Key points from the NPPES Conference

Tim Yeo
Tim Yeo Chairman New Nuclear Watch Institute

Immediately after our Budapest conference NNWI signed a Memorandum of Understanding with the Nuclear Industry Association of Turkey (NIART) on 21 June at a ceremony held in Istanbul during the Nuclear Power Plants Expo and Summit (NPPES). The MoU reflects NNWI’s respect for the work of NIART with whom we now plan to cooperate on a number of projects in the coming months.

The aims of NNWI and NIART are closely aligned. We strongly support Turkey’s aim of doubling the share of low carbon electricity generation in its energy mix from 25% in 2013 to 50% by 2027. Good progress has already been made towards this goal with a 36% increase having been achieved in the last ten years. We also congratulate Turkey on the progress of the Akkuyu reactor now under construction which is on time and in line with budget.

Key points from presentation made to NPPES

NNWI believes Turkey and its neighbours will drive the expansion of the nuclear energy industry in the region and more widely. Our calculations show that to reach net zero by mid-century Turkey will need even more nuclear power.

For a country of Turkey’s size, economic structure and growth pattern the clean energy transition will require at least 60 per cent of its power generation fleet to be from low carbon baseload sources by 2035/40.

Although our aim is to promote greater investment in nuclear energy capacity NNWI has always strongly supported the growth of renewables. We see nuclear and renewables as complementary, not as competitors. However demand for electricity will grow and we doubt that renewable energy can produce 90 per cent of electricity by 2050 as some enthusiasts for renewables claim.

Wind and solar wouldn’t count towards Turkey’s 60 per cent target because they are intermittent. Hydropower is already close to its full potential so to bridge the low carbon supply gap and ensure the resilience of the grid Turkey would need another 15-20 GW of nuclear capacity including Akkuyu.

Our belief that the world needs more nuclear energy is based on our conviction that climate change is an existential threat to the human species and therefore the most urgent problem facing the world. It is already clear that climate change may make some areas uninhabitable within the lifetime of people alive today.

The benefits of nuclear are not confined to addressing climate change by cutting CO2 emissions.. It’s also good for energy security, an issue which has risen in importance considerably in the last two years. In addition it has an immediate health benefit because replacing fossil fuels with nuclear energy improves air quality and prevents hundreds of millions of premature deaths caused by air pollution.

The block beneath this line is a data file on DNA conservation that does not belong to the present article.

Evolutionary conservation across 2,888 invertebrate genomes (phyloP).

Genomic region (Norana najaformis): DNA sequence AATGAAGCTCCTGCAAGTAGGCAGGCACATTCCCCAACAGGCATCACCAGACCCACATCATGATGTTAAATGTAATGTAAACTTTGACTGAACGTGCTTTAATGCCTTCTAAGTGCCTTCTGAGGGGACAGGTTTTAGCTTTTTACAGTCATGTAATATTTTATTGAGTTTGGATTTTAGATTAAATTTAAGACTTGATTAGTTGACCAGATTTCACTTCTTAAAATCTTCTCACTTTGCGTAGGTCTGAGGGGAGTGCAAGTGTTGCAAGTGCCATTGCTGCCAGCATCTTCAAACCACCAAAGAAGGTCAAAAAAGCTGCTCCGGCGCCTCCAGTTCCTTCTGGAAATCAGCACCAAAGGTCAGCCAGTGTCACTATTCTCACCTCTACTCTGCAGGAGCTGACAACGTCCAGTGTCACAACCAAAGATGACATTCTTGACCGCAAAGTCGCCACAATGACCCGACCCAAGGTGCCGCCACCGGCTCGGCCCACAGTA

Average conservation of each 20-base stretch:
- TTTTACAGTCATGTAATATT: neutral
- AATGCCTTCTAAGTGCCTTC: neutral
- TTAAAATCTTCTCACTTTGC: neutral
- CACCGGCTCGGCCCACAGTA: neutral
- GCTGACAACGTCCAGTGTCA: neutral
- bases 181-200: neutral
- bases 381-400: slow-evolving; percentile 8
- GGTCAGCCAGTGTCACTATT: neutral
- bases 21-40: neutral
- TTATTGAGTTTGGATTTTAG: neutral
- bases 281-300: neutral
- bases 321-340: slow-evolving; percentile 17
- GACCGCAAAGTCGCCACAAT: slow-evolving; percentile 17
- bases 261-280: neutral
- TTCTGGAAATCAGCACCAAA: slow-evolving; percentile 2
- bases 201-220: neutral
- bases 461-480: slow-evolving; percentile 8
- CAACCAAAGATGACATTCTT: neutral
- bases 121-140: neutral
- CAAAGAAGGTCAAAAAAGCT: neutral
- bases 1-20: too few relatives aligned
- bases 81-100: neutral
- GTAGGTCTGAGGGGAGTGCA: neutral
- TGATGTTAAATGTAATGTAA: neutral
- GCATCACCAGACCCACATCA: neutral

In contrast Germany’s decision to close its nuclear plants increased its emissions, weakened its energy security, made its businesses less competitive and impoverished its domestic consumers.

Geopolitical considerations, including the consequences of Russia’s invasion of Ukraine, were widely discussed at NPPES. The West’s response to this invasion involving the widespread use of sanctions is entirely understandable. Nevertheless it is important to be clear about some of the consequences.

Permanently excluding Russian and Chinese technology and investment from future international nuclear development will inevitably slow down the growth of global nuclear capacity and therefore raise the cost of reaching net zero. This would make the task of preventing dangerous irreversible climate change harder.

Little more than a decade ago the UK Government was considering adding 10 GW of new nuclear capacity. All the leading nuclear vendors were interested, including CGN and Rosatom. Today the geopolitical winds are blowing in a different direction. CGN has been sent home even though its design was approved by the very rigorous UK nuclear regulator and the use of Russian technology has become unthinkable.

NNWI notes that this change of policy has not stopped Russia and China from continuing to enjoy thriving export markets though the timetable for realising the UK’s nuclear ambitions has slipped. More widely we fear that allowing geopolitics rather than energy needs to determine policy will slow down the clean energy transition at a time when it should be accelerating.

During a previous crisis triggered by Russia’s invasion of Afghanistan when trade sanctions against the Soviets were introduced civil nuclear cooperation continued. Westinghouse and Siemens never stopped working with Russia. The construction of the Lovisa plant in Finland continued. France went on importing enriched uranium from Russia.

All this was done for a good reason as it recognised that the economics of nuclear require long term stability and interdependence. To enable nuclear fulfil its potential to fight climate change we should consider cooperation similar to what was done in the past.

Why not let multinational consortia bring together leading nuclear vendors to join forces in taking on the challenge of accelerating new nuclear construction and insulate these projects from the vicissitudes of geopolitics?

The Lovisa project was based on the Russian nuclear island and its design was enhanced by western ancillary equipment and turbines. In future why can there not be Russian/Korean, French/Japanese, Canadian/Chinese partnerships?

These may seem fanciful today but one day the war in Ukraine will be over. Humanity will still face a climate crisis which gets worse every day. NNWI hopes we can work together to prevent the damage caused by climate change from being even worse than that caused by what has happened in Ukraine.

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